Stock market news live updates: Stocks tick down after record-setting rally; investors eye jobless claims

Stocks were slightly lower Thursday morning after Wall Street capped off yet another record-setting session a day earlier. Investors eyed the Labor Department’s weekly jobless claims report, which showed a bigger than expected improvement in new weekly claims under a newly introduced counting system.

Each of the S&P 500 and Nasdaq ended the regular session Wednesday at their highest-ever closing levels. The broad rally lifted stocks and sectors that had been underperforming so far during the pandemic, with the utilities, materials and real estate sectors leading advances in the S&P 500 on the day. The Dow spiked above 29,000 for the first time since February and came within 500 points of its all-time record level.

V), Nike (NKE), UPS (UPS), PayPal (PYPL) and LuluLemon (LULU), in addition to big tech names Alphabet (GOOG), Microsoft (MSFT) and Amazon (AMZN). Costco (COST) shares added to gains after closing at a record, after the company reported August comparable sales that topped consensus expectations, and e-commerce sales that surged by more than 100%. Apple (AAPL) and Tesla (TSLA) shares each ended the session lower, however, and continued to give back some steep gains after their stock splits at the end of last month.” data-reactid=”22″ type=”text”>An array of individual companies across industries rallied to their own respective record closes, including Visa (V), Nike (NKE), UPS (UPS), PayPal (PYPL) and LuluLemon (LULU), in addition to big tech names Alphabet (GOOG), Microsoft (MSFT) and Amazon (AMZN). Costco (COST) shares added to gains after closing at a record, after the company reported August comparable sales that topped consensus expectations, and e-commerce sales that surged by more than 100%. Apple (AAPL) and Tesla (TSLA) shares each ended the session lower, however, and continued to give back some steep gains after their stock splits at the end of last month.

protracted era of accommodation from the Federal Reserve and other global central banks as policymakers work to offer ongoing support the virus-stricken economy. Hopes that a coronavirus vaccine will be available in the near-term – and thereby allow more businesses to reopen and consumers to spend more confidently – have also supported equities. Media outlets including Bloomberg reported Wednesday that the U.S. Centers for Disease Control and Prevention has told states to prepare for a Covid-19 vaccine that would be ready for distribution by the beginning of November.” data-reactid=”23″ type=”text”>The jump Wednesday came as investors continued to bet on a protracted era of accommodation from the Federal Reserve and other global central banks as policymakers work to offer ongoing support the virus-stricken economy. Hopes that a coronavirus vaccine will be available in the near-term – and thereby allow more businesses to reopen and consumers to spend more confidently – have also supported equities. Media outlets including Bloomberg reported Wednesday that the U.S. Centers for Disease Control and Prevention has told states to prepare for a Covid-19 vaccine that would be ready for distribution by the beginning of November.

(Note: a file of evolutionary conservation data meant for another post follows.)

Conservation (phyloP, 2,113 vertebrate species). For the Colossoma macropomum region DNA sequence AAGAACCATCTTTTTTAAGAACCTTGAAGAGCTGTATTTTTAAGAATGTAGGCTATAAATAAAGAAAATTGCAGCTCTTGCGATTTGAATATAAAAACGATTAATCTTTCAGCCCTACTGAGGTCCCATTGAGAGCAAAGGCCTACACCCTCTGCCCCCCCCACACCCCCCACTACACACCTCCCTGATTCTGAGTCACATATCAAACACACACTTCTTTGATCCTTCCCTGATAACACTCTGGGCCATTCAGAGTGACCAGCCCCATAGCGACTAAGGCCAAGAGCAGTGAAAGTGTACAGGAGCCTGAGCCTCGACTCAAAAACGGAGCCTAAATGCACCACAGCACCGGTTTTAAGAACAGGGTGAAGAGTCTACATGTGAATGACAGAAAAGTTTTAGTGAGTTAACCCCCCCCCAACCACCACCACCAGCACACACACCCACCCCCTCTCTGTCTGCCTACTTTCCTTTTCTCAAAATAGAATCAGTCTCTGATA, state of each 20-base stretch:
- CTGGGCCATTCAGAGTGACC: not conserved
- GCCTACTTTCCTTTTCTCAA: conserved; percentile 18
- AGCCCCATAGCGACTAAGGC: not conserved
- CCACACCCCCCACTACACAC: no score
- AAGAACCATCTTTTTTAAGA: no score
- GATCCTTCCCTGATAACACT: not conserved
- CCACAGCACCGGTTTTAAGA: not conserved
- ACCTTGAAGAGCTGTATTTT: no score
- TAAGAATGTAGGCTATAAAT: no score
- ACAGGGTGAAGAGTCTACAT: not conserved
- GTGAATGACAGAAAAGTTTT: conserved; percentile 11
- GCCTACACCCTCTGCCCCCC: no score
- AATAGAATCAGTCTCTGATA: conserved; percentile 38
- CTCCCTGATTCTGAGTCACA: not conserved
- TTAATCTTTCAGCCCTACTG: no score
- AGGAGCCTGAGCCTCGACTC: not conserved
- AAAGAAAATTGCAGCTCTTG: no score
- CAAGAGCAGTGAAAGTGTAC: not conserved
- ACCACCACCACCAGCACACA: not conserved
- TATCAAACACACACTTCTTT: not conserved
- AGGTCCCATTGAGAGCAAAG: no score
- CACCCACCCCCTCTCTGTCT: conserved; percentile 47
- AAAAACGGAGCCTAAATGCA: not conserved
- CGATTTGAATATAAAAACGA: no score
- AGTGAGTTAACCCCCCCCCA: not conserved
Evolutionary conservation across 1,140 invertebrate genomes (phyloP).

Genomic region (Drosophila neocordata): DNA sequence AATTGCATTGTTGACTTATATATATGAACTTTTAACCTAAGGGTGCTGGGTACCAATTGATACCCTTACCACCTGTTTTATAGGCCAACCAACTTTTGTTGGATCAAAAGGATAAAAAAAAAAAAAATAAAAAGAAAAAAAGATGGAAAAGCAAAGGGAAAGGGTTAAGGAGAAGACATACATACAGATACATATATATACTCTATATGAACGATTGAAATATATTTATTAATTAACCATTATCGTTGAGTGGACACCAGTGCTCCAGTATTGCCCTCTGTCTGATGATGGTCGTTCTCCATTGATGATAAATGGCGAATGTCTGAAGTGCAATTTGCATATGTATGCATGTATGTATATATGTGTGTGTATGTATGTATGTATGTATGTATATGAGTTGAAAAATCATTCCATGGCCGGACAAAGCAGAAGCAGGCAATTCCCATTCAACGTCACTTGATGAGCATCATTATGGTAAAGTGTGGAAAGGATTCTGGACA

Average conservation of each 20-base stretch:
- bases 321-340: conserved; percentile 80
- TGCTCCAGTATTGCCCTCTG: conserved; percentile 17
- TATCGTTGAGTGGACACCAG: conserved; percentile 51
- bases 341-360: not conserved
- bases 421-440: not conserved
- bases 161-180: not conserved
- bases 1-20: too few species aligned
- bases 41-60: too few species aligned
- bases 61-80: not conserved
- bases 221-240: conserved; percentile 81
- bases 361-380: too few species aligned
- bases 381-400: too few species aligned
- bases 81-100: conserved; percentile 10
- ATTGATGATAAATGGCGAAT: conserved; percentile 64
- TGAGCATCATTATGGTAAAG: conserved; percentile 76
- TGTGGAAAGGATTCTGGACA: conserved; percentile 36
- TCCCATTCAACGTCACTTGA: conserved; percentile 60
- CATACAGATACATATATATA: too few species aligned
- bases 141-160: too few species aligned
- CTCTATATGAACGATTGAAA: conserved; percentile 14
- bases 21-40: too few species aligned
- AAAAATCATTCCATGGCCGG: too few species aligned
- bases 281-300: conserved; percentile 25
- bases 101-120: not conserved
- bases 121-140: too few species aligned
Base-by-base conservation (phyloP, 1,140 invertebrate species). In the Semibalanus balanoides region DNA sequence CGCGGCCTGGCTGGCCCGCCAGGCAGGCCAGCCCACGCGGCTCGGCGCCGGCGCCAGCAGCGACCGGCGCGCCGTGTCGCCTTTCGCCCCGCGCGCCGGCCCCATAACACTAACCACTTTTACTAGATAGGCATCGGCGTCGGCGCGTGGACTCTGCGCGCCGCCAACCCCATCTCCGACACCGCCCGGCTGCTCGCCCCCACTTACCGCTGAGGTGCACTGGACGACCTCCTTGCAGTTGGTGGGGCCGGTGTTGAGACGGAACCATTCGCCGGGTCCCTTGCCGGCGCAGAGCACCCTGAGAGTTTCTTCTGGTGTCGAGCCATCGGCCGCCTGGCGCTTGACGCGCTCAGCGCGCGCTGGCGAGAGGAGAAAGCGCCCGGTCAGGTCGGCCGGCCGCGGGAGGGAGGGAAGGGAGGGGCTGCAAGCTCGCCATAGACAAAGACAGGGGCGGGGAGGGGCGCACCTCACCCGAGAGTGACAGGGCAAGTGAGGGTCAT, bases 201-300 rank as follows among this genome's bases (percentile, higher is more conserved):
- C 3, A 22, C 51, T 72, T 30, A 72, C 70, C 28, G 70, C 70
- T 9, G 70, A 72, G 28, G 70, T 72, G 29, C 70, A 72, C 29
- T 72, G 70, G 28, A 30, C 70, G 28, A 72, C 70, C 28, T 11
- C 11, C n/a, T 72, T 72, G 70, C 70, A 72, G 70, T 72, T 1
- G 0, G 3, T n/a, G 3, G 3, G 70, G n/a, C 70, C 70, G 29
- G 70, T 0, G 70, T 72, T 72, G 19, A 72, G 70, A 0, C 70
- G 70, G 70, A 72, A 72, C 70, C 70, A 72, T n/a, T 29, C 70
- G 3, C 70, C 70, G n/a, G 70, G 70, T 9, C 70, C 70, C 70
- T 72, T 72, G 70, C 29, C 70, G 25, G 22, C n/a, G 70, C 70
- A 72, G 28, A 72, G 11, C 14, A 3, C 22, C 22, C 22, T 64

Stocks kept the momentum going Wednesday even as some new disappointing data on the labor market punctuated what had been a string of better-than-expected reports on the manufacturing sector, housing market and services economy in recent days. ADP’s closely watched monthly private payrolls report showed just 428,000 new jobs were added back in August, or fewer than half the 1 million that had been expected. The report, however, has historically and especially during the pandemic period been an imprecise gauge of the Labor Department’s “official” monthly jobs reports, and investors largely shrugged off the estimates-missing print Wednesday morning.

in the form of the weekly jobless claims report. This is expected to show another 950,000 Americans filed first-time unemployment claims last week, marking the second time the weekly figure dipped below 1 million during the pandemic. However, the result is expected to show improvement in large part due to a change in methodology in the Labor Department’s counting of new weekly claims, which will be implemented for the first time in Thursday’s release.” data-reactid=”25″ type=”text”>On Thursday, investors are set to receive another print on the labor market in the form of the weekly jobless claims report. This is expected to show another 950,000 Americans filed first-time unemployment claims last week, marking the second time the weekly figure dipped below 1 million during the pandemic. However, the result is expected to show improvement in large part due to a change in methodology in the Labor Department’s counting of new weekly claims, which will be implemented for the first time in Thursday’s release.

10:01 a.m. ET: US service sector activity expands at a slower than expected pace in August: ISM